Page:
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To: TAquinas
but for the people on the street, as well.

I'm beginning to despise the way I look at people I see out and about.

453 posted on 07/22/2005 1:45:24 PM PDT by Howlin
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To: George Smiley
Professional police forces didn't crop up until around the mid-Nineteenth century.

I've made the case that professional police forces only came into existence because of the large-scale immigration (of European peasants, mostly Irish) and internal migration (of freed slaves) to cities in the Northeast. The governing classes of these cities simply decided that disorder and chaos would rule the day if the Second Amendment was applied to these people. It's no coincidence that police departments came into existence right around the same time that the first gun control laws were passed.

454 posted on 07/22/2005 1:45:25 PM PDT by Alberta's Child (I ain't got a dime, but what I got is mine. I ain't rich, but Lord I'm free.)
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To: TAquinas
>"'I Do Not Consent to Being Searched'"

Then you die.

Um, no, Rambo.

You go the entrance on the opposite side of the street and board the train.

455 posted on 07/22/2005 1:46:06 PM PDT by Stu Cohen (Press '1' for English)
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To: superiorslots

You're dead on, Superior. During time of war, racial profiling is minimal intrusion. The true patriot will see it as absolutely necessary for survival. When 75 year old women engage in terrorist activities, search them. Until then some sense would be welcome.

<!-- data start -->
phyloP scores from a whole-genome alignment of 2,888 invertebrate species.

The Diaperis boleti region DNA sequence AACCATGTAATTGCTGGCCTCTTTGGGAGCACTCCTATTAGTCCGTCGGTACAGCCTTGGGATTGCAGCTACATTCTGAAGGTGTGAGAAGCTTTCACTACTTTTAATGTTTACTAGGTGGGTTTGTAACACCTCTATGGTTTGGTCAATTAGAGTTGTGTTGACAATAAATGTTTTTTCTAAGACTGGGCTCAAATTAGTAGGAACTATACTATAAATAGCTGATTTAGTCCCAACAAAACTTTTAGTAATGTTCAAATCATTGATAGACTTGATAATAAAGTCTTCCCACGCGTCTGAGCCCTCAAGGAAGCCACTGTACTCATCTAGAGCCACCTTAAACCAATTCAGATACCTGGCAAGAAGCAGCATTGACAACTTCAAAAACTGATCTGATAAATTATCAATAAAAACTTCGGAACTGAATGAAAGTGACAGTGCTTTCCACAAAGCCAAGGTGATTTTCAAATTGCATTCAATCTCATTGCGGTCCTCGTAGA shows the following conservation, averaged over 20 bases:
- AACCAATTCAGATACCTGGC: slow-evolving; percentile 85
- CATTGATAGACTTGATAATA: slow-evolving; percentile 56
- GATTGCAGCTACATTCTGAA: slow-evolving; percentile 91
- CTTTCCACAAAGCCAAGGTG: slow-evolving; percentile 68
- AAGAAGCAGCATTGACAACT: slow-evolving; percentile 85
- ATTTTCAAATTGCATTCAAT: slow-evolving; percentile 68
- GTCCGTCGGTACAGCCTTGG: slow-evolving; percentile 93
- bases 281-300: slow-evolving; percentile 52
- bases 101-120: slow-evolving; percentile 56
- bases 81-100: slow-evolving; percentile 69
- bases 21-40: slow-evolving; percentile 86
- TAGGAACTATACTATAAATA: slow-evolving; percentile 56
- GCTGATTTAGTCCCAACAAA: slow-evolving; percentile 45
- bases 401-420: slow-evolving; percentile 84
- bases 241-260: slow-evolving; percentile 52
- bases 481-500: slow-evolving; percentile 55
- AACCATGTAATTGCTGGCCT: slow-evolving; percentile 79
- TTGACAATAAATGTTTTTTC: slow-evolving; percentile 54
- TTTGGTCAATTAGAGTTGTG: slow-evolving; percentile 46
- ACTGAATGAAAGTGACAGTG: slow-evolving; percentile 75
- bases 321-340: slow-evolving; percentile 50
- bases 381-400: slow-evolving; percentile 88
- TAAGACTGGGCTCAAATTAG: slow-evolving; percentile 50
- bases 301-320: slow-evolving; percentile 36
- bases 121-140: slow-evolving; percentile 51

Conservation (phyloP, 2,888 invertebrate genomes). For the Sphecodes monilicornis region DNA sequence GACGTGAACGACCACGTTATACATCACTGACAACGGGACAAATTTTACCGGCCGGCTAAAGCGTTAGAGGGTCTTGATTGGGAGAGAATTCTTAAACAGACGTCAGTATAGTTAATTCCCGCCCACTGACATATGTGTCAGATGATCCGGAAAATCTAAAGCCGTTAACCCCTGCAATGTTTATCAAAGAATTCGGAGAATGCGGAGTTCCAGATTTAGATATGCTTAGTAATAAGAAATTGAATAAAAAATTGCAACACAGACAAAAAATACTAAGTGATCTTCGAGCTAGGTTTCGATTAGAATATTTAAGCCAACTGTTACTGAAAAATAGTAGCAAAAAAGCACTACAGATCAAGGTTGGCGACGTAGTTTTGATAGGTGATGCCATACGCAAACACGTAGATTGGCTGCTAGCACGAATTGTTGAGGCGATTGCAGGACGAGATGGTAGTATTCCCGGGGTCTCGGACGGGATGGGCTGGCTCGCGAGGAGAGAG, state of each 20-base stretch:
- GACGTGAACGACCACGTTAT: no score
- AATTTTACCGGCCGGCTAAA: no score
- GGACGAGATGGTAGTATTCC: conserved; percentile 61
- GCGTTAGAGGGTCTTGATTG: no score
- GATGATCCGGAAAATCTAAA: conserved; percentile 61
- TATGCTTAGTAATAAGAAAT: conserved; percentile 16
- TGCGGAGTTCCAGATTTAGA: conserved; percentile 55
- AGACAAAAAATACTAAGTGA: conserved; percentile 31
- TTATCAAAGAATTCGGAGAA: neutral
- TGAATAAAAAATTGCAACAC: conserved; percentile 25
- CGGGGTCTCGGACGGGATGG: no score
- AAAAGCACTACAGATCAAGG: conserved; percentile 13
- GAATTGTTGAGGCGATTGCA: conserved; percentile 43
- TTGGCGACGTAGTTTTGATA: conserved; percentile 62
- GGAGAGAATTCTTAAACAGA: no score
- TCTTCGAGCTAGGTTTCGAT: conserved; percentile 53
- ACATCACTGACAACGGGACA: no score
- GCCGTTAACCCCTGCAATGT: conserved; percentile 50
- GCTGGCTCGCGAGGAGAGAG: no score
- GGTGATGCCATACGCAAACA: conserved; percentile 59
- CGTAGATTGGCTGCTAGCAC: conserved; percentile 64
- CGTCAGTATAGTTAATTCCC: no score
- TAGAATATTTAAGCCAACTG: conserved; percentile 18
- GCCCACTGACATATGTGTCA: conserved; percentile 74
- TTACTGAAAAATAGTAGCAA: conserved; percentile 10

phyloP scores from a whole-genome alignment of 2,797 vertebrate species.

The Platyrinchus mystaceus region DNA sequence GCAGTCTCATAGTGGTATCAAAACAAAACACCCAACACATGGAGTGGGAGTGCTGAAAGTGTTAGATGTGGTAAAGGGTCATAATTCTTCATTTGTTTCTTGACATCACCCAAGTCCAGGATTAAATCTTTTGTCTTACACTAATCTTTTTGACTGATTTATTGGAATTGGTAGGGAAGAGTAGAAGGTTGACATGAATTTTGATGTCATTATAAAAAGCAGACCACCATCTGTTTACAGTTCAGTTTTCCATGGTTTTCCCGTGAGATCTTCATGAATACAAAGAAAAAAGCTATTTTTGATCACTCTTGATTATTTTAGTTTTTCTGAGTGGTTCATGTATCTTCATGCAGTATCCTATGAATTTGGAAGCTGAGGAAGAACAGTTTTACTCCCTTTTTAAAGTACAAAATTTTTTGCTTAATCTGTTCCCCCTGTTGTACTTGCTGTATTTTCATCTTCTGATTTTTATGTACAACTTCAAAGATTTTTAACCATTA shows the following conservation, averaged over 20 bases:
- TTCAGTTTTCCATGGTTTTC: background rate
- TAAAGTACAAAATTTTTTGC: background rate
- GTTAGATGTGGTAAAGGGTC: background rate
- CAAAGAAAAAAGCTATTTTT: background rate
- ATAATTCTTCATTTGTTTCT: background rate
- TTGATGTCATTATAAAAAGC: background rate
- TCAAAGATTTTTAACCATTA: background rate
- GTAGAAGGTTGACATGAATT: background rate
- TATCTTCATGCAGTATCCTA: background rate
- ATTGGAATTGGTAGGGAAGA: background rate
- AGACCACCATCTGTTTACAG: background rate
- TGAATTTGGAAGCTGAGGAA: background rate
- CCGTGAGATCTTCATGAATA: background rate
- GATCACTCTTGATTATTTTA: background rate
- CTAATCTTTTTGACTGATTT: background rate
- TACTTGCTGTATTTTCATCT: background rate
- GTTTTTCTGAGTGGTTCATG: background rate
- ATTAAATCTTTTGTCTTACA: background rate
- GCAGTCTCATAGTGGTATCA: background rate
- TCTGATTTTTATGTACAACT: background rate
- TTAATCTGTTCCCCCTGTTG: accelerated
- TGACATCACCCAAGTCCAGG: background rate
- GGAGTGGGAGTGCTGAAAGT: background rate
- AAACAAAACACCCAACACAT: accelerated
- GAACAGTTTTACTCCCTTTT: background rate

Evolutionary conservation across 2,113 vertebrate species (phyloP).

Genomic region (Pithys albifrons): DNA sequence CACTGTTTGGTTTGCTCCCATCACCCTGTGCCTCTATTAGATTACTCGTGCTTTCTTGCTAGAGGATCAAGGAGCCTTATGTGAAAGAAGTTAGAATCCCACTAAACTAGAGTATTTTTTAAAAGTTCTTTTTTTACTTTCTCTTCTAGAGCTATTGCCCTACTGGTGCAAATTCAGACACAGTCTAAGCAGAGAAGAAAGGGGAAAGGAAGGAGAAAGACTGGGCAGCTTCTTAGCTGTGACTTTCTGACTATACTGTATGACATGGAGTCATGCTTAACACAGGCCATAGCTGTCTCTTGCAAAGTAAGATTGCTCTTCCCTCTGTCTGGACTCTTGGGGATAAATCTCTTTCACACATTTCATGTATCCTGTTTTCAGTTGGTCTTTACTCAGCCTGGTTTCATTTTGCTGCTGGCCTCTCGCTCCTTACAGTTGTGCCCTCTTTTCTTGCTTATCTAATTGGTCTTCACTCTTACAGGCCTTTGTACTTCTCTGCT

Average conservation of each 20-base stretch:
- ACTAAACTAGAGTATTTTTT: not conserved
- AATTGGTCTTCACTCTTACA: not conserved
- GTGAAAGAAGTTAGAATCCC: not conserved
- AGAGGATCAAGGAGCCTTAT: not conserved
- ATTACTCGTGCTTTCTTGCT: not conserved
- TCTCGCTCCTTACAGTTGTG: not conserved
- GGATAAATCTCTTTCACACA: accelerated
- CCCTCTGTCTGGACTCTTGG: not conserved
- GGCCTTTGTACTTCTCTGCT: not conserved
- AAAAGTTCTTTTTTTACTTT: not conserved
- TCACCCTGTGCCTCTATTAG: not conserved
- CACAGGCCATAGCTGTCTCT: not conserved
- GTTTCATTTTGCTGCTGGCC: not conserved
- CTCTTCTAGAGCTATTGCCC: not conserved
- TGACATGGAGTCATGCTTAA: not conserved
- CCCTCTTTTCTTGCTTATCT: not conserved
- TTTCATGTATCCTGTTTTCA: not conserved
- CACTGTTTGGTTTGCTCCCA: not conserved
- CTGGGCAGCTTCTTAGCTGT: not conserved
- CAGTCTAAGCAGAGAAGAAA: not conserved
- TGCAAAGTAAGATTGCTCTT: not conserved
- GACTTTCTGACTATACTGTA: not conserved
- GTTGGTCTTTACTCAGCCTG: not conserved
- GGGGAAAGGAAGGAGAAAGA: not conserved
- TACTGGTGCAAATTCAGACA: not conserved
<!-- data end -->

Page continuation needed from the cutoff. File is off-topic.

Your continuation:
456 posted on 07/22/2005 1:46:40 PM PDT by Dionysius (ACLU is the enemy)
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To: SandyInSeattle
You don't believe terrorists are already here?

Yes, but this thread isn't about the IRS.

457 posted on 07/22/2005 1:46:54 PM PDT by Stu Cohen (Press '1' for English)
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To: RedRover
It's not a municipal issue if Federal funds are used for capital projects on the NYC subway system.

Of course, the Tenth Amendment would also seem to indicate that Federal funds should not be used for the NYC subway system -- but that's a whole other issue!

458 posted on 07/22/2005 1:48:29 PM PDT by Alberta's Child (I ain't got a dime, but what I got is mine. I ain't rich, but Lord I'm free.)
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To: zeugma; George Smiley

Good grief, I know that.

They hate us because we didn't follow President Washington's advice to avoid foreign entanglements.

And so we've become mixed-up in Mideast politics and its terrorism.


459 posted on 07/22/2005 1:49:35 PM PDT by Age of Reason
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To: Stu Cohen

Thanks, I needed that!

Now, where's that spare keyboard...


460 posted on 07/22/2005 1:49:47 PM PDT by SandyInSeattle (Official RKBA Landscaper and Arborist, Duchess of Green Leafy Things)